The Director General of the National Agency for Food and Drug Administration Control (NAFDAC), Prof. Mojisola Adeyeye has revealed that the outbreak of the Covid-19 has aggravated the challenge posed by substandard medical products and unwholesome food products in the country.
She, therefore, advised Nigerians to stop patronising street drugs’hawkers and ensure that they patronise only licenced patents and medicines stores and pharmacy stores in the nation.
She spoke at the flagging off of a sensitisation campaign among people in the north central zone held at Ilorin, Kwara State yesterday. The event was part of the agency’s sensitisation campaigns taken to eight states in the federation. The exercise took the agency to all markets, motor parks, streets among others in Ilorin.
Adeyeye however said dissemination of safety infor-mation on food and drugs was an important aspect of the agency’s regulatory work.
Represented at the event by the Director, North Central Zone of the agency, Mrs. Bolaji Abayomi, the director general of the agency warned people on dangers of buying medicines from hawkers, saying that patients should buy medicines from only licenced pharmacies and medicine stores.
Adeyeye also said the campaign themes were intended to address public health challenges such as abuse of codeine and self-medication especially among youths.
“Others include dangerous effects of using kerosene tanker to load groundnut oil, dangerous practice of using potassium bromate to bake bread, use of Azo-dyes in palm oil which causes cancer, dangers of using sniper to preserve any type of food or to keep flies away from meat, dangers of transfat and consumption of excessive oil, and use of formalin on food and its associated health hazards,” she added.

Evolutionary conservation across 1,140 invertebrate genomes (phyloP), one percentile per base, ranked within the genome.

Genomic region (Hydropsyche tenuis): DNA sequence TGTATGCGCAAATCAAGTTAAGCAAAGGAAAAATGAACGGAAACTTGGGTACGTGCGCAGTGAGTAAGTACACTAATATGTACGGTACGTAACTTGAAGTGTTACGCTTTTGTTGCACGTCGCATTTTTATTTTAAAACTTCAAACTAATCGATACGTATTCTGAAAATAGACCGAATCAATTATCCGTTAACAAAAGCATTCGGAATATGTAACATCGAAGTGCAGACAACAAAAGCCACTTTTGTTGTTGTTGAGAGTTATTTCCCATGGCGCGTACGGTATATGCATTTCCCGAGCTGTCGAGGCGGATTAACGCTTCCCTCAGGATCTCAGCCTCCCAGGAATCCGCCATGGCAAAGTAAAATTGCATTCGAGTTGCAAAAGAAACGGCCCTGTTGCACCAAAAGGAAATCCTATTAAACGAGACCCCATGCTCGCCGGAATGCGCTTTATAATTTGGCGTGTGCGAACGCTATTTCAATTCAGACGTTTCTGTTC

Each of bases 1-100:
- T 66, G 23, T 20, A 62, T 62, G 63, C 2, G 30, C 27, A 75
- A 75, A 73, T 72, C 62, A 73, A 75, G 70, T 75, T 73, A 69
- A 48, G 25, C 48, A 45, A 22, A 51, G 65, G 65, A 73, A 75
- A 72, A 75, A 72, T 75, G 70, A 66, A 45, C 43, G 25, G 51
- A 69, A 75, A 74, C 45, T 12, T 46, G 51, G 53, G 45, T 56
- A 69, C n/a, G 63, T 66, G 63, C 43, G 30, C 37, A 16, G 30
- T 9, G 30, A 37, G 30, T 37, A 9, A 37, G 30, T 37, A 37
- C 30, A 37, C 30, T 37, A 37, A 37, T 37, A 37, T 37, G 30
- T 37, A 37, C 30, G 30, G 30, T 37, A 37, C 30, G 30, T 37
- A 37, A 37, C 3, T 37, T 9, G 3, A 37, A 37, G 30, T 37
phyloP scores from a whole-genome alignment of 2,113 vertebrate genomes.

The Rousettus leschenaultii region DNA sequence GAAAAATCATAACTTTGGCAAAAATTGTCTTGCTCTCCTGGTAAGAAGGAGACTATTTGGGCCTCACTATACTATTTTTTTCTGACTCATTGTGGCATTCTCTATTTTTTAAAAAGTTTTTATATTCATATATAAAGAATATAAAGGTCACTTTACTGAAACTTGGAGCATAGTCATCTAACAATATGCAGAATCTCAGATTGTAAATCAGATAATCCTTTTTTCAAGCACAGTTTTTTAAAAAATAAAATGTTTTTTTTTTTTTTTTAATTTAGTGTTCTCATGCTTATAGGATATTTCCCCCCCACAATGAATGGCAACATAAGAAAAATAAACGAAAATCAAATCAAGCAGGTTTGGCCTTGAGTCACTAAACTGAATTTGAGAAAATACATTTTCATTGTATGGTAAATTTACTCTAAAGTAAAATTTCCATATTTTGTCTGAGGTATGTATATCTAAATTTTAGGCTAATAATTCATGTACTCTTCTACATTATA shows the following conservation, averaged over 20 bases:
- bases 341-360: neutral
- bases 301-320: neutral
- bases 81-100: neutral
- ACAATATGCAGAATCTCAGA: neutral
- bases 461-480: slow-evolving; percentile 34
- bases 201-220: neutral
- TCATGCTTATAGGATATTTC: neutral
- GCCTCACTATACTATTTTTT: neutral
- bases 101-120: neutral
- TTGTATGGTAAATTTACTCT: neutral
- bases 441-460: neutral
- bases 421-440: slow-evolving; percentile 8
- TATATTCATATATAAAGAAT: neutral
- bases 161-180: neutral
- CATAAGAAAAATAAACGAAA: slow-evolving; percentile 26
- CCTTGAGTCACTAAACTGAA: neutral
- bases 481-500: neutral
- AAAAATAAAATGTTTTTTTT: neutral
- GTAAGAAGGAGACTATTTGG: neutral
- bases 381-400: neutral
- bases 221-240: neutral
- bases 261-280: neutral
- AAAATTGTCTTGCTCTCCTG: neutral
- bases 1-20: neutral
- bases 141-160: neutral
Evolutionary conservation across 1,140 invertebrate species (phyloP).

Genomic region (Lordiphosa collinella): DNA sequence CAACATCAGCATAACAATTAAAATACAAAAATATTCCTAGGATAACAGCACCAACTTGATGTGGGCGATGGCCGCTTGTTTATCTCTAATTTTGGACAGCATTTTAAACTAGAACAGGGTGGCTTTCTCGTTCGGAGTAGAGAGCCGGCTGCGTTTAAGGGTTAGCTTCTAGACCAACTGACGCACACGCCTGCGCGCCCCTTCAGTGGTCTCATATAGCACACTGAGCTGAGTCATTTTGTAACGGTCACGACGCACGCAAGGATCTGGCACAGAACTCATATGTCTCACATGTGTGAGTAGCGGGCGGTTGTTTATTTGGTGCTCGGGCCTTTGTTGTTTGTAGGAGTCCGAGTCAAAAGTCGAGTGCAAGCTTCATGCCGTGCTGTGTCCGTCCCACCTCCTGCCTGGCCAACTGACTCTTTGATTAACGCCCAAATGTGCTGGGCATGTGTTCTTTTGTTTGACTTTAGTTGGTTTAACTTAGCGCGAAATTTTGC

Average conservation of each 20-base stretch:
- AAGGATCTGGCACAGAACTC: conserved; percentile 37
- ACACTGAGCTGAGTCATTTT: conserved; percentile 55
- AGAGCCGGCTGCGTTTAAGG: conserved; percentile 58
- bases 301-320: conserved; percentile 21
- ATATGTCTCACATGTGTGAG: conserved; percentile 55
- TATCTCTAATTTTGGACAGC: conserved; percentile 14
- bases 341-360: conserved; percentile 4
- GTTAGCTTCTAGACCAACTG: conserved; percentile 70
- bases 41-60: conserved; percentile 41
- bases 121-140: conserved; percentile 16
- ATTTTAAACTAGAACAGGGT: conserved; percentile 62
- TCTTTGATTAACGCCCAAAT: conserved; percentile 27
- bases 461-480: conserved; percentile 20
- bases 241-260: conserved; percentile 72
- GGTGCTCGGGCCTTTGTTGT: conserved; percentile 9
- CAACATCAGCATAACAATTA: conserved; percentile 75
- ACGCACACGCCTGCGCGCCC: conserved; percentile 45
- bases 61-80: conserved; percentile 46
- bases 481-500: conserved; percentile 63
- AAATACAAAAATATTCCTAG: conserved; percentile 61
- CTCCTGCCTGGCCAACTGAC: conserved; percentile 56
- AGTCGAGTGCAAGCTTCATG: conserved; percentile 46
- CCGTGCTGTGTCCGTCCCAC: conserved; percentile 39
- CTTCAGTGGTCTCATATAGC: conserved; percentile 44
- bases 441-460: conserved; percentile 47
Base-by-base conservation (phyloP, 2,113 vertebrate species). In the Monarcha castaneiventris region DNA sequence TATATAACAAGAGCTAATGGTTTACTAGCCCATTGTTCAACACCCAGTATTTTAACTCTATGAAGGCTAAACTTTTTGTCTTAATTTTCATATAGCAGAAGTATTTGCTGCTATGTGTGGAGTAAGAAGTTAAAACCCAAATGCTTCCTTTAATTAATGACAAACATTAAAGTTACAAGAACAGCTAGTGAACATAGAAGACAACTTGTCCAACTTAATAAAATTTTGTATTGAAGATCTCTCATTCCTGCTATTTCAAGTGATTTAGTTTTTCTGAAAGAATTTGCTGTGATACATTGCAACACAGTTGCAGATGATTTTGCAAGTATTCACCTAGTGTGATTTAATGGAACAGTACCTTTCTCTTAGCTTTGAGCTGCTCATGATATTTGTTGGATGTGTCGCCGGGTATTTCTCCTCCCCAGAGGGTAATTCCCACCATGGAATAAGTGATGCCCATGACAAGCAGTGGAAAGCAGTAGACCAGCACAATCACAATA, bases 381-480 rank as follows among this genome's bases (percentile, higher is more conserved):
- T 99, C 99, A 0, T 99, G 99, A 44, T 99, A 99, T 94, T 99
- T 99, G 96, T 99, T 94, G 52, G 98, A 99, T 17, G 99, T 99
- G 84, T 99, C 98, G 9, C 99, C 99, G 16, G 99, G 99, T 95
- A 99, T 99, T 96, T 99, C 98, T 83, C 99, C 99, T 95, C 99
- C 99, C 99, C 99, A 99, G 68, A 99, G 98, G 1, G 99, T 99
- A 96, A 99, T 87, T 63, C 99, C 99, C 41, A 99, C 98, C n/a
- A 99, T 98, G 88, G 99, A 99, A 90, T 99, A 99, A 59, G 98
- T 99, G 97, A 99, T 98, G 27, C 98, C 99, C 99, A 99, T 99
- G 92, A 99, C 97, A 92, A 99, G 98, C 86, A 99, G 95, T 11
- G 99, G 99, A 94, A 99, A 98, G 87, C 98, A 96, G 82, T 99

The director general who lamented low level of exclusive breastfeeding practice by lactating mothers and its associated health hazards, encouraged mothers to practice exclusive breastfeeding for two years for good health of their children.
She also highlighted dangers of wrong use of pesticides and insecticides, wrong use of chemicals and its hazardous effects, as well as problem of antimicrobial resistance arising from animal meat.
“The key objective of this sensitisation programme is to intensify and expand the scope of our informal and formal behaviour change communication strategies in order to reach the vulnerable communities especially at the grassroots. “Dissemination of food and drug safety information is an important aspect of our regulatory work.
“It is common knowledge that Nigeria has a preponderant share of the global problem of falsified medical products and unwholesome food.
“The advent of Covid-19 Pandemic has aggravated the problem with the challenge posed by substandard and falsified Personal Protective Equipment (PPEs).
“The sensitisation campaigns will therefore contribute significantly to federal government’s efforts to inform, sensitise, educate and alert the public about inherent dangers of intake and use of those spurious regulated products,” she added.